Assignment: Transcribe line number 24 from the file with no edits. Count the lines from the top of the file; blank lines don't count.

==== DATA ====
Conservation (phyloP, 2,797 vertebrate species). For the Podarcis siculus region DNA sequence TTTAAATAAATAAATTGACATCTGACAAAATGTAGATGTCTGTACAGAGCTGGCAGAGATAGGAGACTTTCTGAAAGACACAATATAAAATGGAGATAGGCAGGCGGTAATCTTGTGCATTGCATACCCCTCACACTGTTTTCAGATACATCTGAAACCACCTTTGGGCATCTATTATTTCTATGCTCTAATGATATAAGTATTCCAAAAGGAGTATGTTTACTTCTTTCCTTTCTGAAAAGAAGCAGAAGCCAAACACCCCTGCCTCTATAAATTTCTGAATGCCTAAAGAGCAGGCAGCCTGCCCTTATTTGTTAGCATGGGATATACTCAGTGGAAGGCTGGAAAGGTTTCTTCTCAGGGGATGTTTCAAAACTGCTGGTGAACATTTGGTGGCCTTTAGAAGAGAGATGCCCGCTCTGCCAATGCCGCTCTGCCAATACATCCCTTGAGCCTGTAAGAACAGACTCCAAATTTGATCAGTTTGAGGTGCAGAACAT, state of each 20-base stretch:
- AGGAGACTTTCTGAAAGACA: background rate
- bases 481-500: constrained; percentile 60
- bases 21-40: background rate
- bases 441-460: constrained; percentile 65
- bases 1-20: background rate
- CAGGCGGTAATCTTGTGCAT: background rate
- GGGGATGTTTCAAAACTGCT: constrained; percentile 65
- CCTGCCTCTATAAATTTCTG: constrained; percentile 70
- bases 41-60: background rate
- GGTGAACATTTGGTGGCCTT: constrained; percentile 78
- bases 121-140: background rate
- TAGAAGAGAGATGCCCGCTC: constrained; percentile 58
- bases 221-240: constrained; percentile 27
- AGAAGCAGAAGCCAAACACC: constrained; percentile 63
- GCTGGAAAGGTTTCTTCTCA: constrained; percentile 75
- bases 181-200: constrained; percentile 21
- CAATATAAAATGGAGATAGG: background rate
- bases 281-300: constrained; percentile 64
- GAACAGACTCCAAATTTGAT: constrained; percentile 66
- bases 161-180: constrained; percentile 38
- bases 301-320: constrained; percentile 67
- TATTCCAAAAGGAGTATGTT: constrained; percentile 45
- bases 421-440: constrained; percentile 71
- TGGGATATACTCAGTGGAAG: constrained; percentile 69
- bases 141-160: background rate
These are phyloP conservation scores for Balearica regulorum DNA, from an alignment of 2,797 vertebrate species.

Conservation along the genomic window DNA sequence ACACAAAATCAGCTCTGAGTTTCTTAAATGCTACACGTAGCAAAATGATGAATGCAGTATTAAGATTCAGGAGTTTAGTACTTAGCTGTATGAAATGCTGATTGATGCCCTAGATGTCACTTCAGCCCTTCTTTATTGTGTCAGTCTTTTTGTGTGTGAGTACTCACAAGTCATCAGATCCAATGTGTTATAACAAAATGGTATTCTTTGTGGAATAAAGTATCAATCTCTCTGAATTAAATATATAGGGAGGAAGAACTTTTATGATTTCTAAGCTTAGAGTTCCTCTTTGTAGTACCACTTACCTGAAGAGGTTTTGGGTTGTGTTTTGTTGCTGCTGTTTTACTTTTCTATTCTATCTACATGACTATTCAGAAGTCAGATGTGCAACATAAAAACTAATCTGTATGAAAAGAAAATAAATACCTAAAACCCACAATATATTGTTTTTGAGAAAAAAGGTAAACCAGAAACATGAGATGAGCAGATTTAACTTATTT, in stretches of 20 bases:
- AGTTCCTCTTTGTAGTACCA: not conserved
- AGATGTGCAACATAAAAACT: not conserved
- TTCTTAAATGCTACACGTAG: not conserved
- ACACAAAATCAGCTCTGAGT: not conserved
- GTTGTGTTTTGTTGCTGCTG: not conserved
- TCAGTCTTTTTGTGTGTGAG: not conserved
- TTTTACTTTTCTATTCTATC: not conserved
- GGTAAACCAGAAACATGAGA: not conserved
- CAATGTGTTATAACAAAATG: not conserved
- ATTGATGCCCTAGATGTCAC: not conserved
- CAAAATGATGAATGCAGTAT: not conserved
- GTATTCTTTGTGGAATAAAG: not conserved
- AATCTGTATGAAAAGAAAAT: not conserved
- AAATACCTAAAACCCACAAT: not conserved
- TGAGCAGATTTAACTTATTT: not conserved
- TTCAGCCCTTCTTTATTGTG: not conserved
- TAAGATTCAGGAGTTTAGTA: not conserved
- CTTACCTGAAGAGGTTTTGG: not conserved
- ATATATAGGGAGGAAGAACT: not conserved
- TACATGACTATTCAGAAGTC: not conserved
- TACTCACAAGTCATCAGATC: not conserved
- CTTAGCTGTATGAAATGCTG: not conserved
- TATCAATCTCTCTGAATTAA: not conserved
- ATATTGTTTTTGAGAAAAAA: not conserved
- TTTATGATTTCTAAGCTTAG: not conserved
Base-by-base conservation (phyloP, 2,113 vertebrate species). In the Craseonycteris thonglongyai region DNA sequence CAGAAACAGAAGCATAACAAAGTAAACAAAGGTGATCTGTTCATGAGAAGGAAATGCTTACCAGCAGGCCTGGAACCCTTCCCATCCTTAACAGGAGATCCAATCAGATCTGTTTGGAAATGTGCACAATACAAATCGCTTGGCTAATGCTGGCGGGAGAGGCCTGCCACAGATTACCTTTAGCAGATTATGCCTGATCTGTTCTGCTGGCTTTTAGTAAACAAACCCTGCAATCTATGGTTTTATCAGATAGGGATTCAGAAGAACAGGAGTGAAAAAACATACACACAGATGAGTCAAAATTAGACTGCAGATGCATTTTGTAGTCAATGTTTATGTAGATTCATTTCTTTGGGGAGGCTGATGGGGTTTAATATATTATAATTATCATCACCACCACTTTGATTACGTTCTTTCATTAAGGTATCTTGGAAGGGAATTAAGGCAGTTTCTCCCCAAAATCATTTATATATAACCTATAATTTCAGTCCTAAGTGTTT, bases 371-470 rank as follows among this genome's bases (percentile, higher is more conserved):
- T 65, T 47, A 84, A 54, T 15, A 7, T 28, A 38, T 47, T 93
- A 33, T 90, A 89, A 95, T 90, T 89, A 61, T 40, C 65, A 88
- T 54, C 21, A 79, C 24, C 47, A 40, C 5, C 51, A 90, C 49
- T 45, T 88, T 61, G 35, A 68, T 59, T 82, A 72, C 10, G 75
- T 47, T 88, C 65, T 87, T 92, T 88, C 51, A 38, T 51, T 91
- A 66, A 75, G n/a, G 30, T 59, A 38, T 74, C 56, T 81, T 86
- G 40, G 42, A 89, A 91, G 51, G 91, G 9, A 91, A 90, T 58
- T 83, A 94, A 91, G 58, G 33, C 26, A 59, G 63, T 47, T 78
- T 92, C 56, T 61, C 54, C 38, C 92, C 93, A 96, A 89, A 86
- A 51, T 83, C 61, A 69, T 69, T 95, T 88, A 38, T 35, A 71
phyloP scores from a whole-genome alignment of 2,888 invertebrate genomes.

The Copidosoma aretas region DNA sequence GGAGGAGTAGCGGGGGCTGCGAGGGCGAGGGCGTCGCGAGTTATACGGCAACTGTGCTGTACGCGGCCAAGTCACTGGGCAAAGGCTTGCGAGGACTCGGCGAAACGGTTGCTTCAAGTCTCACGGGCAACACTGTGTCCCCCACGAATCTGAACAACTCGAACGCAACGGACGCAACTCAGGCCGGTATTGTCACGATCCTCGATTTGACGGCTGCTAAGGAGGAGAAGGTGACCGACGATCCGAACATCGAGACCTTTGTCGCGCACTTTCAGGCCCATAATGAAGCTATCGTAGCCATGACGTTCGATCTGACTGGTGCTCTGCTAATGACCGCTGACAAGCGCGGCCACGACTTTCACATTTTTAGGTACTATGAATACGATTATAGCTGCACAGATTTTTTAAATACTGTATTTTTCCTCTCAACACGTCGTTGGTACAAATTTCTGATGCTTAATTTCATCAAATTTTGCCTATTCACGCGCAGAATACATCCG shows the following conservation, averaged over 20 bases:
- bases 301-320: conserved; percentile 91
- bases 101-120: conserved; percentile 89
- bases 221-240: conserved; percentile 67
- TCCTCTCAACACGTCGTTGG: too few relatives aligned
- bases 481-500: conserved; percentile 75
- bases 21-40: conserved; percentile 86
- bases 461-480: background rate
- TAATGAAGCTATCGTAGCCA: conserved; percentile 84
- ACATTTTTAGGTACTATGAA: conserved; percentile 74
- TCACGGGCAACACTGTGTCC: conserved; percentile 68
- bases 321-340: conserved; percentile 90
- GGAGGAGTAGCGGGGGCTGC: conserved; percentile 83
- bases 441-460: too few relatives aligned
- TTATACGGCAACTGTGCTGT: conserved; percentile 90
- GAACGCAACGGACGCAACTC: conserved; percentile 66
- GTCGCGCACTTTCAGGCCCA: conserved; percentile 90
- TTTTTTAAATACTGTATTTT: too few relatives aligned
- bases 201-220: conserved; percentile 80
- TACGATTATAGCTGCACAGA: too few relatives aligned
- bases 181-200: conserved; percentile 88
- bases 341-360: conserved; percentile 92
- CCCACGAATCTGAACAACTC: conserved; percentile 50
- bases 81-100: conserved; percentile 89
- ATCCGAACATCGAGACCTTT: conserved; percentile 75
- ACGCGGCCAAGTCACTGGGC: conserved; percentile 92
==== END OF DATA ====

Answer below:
- bases 421-440: constrained; percentile 71